This idea is too weak to do the job of distinguishing the public official's alleged deference to the state from the private contractor's alleged lack of deference. Being liable to political intervention at every turn is compatible with having the probability of intervention so close to zero that for all practical purposes the public official has a great deal of discretion in carrying out a sentence, as Harel is aware. The engagement of political officials at this point may be entirely theoretical across a vast area of delegated authority. Moreover, the actions not intervened with may not be known by political officials. That puts Harel in worse shape in attaching a decision of the state to a lesser official's action than Austin is with his idea of the sovereign's tacit consent. Why, in such a case, should we imagine that the warden's decision to place a prisoner in solitary or to deprive him of some prison privileges, or instead to extend some, is any more the state's than a private contractor's would be? By what alchemy can a theoretical role for (other) state actors make the warden's decision, untouched by them, deference to their reasoning, or a decision of the state? That I have the moral legitimacy to intervene by micromanagement in the way my teenage son drives to the store to buy us some groceries does not make his decision (unanticipated by me) to turn a corner on two wheels, or to risk running a red light on the way, my decision. Still less does it show that in that action, my son is deferring to my reasoning.

So Harel's conceptual argument that the good of punishment cannot be delivered except by a public official is unsuccessful. One might also add that there are circumstances where a private contractor can be explicitly liable to political intervention at every turn: if the contract explicitly holds him open to whatever future further requirements or restrictions a political body cares to impose. If I understand him correctly, Harel would proclaim such a contractor a public official (pp. 67, 93, 94). This move weakens the appeal of his thesis about privatization since some privatization would be justifiable, in his view. One must just write the contract correctly.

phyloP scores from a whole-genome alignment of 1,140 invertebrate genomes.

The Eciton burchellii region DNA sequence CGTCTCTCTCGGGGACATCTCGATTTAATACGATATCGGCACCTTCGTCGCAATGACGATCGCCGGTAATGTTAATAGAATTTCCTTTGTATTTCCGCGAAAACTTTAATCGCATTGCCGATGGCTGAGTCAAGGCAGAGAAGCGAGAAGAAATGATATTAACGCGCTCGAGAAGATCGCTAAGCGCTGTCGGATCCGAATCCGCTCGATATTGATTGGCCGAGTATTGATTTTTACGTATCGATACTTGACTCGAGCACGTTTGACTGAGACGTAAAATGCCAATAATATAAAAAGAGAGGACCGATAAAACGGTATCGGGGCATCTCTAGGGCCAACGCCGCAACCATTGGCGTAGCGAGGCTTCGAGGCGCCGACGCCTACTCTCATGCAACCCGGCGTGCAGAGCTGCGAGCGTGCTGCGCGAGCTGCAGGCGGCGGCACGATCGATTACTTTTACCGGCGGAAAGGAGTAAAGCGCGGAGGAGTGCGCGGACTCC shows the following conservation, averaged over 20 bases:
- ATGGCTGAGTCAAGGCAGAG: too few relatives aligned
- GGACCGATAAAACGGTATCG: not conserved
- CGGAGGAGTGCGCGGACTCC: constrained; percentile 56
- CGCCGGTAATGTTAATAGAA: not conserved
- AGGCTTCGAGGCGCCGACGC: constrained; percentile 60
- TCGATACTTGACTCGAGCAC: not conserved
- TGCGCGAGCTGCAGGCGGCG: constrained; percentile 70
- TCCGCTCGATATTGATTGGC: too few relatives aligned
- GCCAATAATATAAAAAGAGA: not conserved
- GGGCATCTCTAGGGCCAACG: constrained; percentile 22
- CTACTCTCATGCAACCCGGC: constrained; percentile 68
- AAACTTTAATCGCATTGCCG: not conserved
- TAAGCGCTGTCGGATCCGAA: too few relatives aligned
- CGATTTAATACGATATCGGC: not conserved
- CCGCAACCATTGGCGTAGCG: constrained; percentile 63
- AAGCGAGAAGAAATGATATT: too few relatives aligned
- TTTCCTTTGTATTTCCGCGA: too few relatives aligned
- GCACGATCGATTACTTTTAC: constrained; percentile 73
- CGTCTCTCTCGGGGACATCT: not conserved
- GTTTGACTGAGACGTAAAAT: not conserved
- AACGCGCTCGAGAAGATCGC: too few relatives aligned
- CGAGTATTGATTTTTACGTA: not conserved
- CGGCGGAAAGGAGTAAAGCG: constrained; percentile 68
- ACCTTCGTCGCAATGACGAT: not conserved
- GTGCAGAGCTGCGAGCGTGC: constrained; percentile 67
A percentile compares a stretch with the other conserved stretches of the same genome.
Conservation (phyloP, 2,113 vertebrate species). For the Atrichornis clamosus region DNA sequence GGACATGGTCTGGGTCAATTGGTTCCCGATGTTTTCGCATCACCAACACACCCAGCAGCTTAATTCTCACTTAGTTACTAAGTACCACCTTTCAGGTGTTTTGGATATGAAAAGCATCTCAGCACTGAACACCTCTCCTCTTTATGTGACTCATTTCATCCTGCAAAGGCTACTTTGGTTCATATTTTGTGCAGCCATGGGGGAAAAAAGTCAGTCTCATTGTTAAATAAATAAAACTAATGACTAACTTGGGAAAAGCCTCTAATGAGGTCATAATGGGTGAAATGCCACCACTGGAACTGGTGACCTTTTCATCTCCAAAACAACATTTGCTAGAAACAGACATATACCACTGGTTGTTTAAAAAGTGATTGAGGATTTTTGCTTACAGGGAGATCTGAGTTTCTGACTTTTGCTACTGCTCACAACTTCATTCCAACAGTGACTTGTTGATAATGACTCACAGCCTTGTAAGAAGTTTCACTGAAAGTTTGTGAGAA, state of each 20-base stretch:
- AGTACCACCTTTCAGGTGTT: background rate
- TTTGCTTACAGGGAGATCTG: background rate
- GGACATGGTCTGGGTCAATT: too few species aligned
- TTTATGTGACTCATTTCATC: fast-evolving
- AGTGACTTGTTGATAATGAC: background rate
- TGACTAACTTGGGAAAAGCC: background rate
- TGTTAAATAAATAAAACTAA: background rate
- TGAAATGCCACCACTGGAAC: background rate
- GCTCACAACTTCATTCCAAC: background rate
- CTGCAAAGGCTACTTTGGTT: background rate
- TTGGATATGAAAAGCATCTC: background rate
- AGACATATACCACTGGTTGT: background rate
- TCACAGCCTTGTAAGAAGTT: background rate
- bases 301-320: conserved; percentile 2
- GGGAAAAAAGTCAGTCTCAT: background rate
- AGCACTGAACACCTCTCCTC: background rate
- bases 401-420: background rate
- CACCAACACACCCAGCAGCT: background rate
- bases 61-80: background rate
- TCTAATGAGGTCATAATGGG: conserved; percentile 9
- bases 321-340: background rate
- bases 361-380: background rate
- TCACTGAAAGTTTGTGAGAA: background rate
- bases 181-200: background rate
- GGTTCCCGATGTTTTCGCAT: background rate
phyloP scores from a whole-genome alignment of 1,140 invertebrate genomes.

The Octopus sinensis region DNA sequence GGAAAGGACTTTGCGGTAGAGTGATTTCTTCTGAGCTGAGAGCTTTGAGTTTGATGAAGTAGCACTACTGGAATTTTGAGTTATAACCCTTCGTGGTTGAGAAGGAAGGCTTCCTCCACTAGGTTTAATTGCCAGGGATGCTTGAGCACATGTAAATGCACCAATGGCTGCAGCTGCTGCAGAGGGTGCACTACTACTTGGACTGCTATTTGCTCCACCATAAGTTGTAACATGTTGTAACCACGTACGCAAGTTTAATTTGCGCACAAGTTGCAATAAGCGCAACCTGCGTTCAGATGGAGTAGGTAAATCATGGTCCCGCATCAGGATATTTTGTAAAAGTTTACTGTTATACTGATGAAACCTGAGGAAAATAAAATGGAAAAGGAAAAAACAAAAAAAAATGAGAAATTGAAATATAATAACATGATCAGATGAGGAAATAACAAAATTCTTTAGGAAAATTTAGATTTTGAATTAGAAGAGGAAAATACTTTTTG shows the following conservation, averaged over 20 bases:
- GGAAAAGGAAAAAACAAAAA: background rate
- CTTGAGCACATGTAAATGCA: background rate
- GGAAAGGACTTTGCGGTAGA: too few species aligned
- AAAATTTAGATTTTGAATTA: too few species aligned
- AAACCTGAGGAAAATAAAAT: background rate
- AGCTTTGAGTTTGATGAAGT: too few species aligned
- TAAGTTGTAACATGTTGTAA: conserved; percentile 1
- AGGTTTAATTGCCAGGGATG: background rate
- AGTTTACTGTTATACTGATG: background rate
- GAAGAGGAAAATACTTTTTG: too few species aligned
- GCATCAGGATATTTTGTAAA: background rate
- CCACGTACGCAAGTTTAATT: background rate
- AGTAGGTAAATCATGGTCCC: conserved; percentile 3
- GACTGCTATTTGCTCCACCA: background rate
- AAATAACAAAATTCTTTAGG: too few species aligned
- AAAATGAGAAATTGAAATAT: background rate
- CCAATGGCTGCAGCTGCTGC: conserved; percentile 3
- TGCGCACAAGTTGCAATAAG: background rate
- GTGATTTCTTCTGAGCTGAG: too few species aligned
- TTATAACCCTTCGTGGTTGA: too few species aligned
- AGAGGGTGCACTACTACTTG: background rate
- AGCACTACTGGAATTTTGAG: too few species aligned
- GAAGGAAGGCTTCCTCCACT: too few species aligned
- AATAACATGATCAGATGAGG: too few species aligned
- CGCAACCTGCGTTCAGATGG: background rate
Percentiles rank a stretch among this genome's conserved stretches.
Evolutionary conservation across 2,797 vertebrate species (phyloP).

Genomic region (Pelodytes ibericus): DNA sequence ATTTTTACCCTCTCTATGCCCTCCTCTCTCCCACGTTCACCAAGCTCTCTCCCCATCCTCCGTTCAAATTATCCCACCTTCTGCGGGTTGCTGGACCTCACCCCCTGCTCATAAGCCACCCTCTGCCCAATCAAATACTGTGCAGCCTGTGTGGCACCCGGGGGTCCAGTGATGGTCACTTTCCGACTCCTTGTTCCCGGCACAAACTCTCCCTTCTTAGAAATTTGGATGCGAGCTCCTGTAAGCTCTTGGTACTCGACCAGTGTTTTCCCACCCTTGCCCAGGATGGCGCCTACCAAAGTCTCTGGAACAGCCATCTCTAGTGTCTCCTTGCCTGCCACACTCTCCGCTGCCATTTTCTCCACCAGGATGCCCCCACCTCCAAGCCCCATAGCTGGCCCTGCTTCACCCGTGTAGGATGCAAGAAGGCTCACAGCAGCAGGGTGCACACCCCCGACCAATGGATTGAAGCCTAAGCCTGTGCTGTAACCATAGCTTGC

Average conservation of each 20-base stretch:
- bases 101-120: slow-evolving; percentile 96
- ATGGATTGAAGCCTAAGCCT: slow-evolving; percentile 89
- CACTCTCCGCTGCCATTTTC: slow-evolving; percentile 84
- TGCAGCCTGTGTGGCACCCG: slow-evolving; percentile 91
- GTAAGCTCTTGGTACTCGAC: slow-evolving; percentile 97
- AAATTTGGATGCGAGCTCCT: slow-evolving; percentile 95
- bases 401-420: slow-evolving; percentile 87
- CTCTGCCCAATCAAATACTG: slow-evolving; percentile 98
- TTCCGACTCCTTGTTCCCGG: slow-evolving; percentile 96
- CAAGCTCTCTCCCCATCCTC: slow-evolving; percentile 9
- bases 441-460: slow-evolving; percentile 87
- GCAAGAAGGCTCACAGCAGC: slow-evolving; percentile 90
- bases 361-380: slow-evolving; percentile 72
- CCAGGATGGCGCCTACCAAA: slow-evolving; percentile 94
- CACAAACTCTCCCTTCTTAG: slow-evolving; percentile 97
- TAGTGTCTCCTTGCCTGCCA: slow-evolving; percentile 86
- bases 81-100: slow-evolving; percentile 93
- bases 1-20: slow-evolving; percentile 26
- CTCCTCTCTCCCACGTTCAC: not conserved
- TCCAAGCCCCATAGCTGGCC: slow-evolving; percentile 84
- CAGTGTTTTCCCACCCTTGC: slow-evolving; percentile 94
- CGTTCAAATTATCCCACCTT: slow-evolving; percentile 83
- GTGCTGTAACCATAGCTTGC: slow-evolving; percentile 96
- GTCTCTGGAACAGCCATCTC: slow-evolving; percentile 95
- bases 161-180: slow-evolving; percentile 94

Once more, I do not wish to imply that there is no merit in Harel's attempt to provide a non-instrumentalist case against the privatization of punishment. I am sympathetic to the view that privatization of prisons, for example, is morally objectionable, ceteris paribus; and I suspect Harel is right to add, "but not for instrumentalist reasons (alone)." He just hasn't found the correct non-instrumentalist case, nor the correct analysis of being an agent of the state. Perhaps the non-instrumentalist case does not hinge on whether or not the executor of punishment is the state's agent.

In the interests of space, I must pass over other interesting discussions in Harel's book, including his discussion of war as an intrinsically public good; his argument that some acts of killing or letting die in emergencies (such as ordering the shooting down of a commercial liner hijacked by terrorists) may only properly be done by persons acting privately, whatever their official role may be; and the entire third part of the book, which contains Harel's defense of what he calls "robust constitutionalism," including a defense of judicial review. This is no reflection on the importance of the topics or of Harel's arguments. Fine discussions of Harel's views on robust constitutionalism have appeared elsewhere.

In spite of its flaws, this is a book that will interest legal and political philosophers who explore the issues Harel addresses. Its rich, detailed, intricate and novel argumentation ought to appeal to those with strong deontological intuitions and, no doubt, will stimulate the development of philosophical thought both sympathetic to and antithetical to Harel's conclusions.